They can shiver which uses the muscles more and produces heat. Mejdell and Boe (2005) looked at how Icelandic horses were responding to Nordic winter conditions.Around 40 horses were looked at for 23 days and only one horse was seen to shiver. During the period, the temperature went down to -31 degrees Celsius. The horses were found to use their shelter more when the temperature was colder or when it was rainy or windy. Their body condition scores remained within normal ranges. It was concluded that even in these temperatures, it did not pose much of a challenge on the horses. Therefore shivering may only occur when the temperature is very cold. Shivering may be more likely if the horse is wet as they will be losing a lot of extra heat. 

Their blood vessels can also constrict to prevent blood going to the surface and the heat being lost though the skin. It is thought that sweating inhibition may be partly due to vasoconstriction. 

Horses respond to the temperature in their environment by acclimatisation. The metabolic rates of horses in chronic cold have been found to increase by around 70% (Cymbaluk, 1994). Horses may need their digestible energy intake to be increased when they are in very cold conditions due to the increase in metabolic rate and using the energy to keep warm. However, over the summer they build up a store of fat which can be used in the winter when food may be more scarce or they may need the energy to keep warm. Horses will spend more time eating or searching for food in the winter due to their increased energy demands. This links back to my post on leptin.

Clipping Horses
We clip horses in the winter due to their thick winter coats making them too hot when we ride them. I think clipping horses in the winter is a concept some people that don't have horses find confusing.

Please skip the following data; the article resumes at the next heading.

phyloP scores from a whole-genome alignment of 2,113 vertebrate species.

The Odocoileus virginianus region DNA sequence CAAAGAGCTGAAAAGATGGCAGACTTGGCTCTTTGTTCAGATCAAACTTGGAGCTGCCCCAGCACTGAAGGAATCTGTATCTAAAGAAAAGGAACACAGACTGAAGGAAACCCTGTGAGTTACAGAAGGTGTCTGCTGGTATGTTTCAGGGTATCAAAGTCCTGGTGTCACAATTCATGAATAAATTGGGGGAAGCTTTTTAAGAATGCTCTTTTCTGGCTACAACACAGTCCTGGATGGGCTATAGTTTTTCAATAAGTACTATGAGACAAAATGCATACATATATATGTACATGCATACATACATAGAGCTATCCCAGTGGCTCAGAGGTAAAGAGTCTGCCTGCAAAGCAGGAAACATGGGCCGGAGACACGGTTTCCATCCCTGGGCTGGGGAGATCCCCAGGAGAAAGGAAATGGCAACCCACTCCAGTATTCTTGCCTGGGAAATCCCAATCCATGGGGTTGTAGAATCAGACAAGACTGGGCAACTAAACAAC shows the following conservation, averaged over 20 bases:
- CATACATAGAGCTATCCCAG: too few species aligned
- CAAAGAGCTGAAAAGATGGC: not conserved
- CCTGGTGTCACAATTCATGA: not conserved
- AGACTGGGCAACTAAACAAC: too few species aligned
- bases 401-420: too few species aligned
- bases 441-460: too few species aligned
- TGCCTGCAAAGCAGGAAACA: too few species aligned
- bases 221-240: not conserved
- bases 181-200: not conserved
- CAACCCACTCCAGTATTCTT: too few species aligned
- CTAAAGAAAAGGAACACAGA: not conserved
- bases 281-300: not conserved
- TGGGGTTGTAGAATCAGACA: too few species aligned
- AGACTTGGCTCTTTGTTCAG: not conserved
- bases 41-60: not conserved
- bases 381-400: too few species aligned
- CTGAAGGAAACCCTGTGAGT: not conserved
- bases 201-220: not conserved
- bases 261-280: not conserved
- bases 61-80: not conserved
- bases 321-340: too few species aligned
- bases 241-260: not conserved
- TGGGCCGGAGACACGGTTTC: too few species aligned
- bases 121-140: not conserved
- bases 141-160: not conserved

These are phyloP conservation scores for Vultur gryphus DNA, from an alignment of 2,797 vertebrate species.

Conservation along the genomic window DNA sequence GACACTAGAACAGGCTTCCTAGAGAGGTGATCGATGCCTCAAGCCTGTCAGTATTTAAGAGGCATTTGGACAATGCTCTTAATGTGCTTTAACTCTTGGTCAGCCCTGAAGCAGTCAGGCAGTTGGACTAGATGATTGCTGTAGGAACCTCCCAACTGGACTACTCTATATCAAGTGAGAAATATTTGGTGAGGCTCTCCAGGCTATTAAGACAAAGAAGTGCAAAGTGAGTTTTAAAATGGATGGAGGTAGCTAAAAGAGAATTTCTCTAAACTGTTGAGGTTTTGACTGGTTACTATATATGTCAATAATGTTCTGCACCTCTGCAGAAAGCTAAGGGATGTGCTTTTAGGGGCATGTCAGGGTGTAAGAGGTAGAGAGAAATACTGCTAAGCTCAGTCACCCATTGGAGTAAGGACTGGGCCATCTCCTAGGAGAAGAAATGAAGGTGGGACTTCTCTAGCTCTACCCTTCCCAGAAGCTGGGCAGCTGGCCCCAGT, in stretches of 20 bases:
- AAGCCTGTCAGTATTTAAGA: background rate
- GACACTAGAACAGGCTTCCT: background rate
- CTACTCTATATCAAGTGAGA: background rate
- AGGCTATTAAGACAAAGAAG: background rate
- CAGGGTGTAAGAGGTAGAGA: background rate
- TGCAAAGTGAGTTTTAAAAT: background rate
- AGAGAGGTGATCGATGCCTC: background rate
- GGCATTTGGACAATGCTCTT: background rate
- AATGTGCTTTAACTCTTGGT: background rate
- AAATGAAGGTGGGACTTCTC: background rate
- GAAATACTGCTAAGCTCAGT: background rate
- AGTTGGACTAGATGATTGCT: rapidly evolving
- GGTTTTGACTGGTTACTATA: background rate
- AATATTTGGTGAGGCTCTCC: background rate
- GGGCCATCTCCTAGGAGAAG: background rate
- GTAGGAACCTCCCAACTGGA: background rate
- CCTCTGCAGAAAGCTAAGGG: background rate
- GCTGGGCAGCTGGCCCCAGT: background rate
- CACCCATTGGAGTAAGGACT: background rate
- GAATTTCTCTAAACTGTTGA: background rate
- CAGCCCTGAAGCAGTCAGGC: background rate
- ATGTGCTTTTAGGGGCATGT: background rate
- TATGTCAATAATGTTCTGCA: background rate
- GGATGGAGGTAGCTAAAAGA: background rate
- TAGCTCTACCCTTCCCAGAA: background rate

When horses are clipped they lose the layer of air that the fur can hold onto as an extra layer of insulation. It is also more likely that rain will go down to their skin and not run off the surface. This is why they need to wear rugs to compensate for this.

However, it has been found that clipping is beneficial to horses being exercised during the winter as they will recover more quickly after exercise and will not sweat as much. 

Different breeds will be able to cope with cold temperatures to different extents. This is due to what the breed as adapted to cope with. For example, Icelandic horses have evolved to live in cold climates and Welsh  cobs and ponies are adapted to living on mountains. However, Thoroughbreds are not well adapted for cold temperatures. This will reflect in the management of these different breeds during cold temperatures such as the rugs they where or what they will need to be fed. 

Thermal Imaging
I was just searching for an equine thermal imaging picture and I found this one. When I clicked on the website (click here) I saw it was a gadget you could buy to look at your own horse. I don't really know where you buy it from or how much it costs but it sounds like a good idea to me because one of the first ways most injuries are detecting are via feeling heat coming from the area. 

In the summer I wrote a post on how horses regulate their temperature to keep warm. Click here to go to the blog post. After writing this I then also did a post on Heat stroke and Acclimatisation.

Also take a look at the giveaway I am running to win a headcollar... Click here.

Love Laura

Friday, 3 February 2012

*CLOSED* 100th Post GIVEAWAY- Headcollar And Lead Rope

This is my 100th post! I can't believe that I have written that many since I started in the summer. As a thank you for everyone that reads my posts and as a celebration for my 100th post, I have decided to do a giveaway. The prize is a matching headcollar (halter) and lead rope (pictured below), they are navy and red and from the brand Aerborn. The headcollar is in the size cob and therefore is a medium, I thought this would have the most chance of fitting more horses.

To enter...
1. Follow my blog if you're not already following. You can follow my blog using Google Friend Connect, Networked Blogs or subscribe by email (all at the right hand side of the page) or by using Hay-net.
2. Leave a comment on this post saying one thing you like about horses and how you are following me.
3. Make sure I have a way of contacting your, if you have a blog I can comment on there, if not please leave your email address.

This giveaway is open worldwide. Entry is open until midnight (GMT) on the 29th of February. A winner will be chosen at random from the comments entered and will be announced in a post and I will contact you. If you are under 18, please get permission from your parents. 

And one thing I like about horses is the all their different personalities.

Love Laura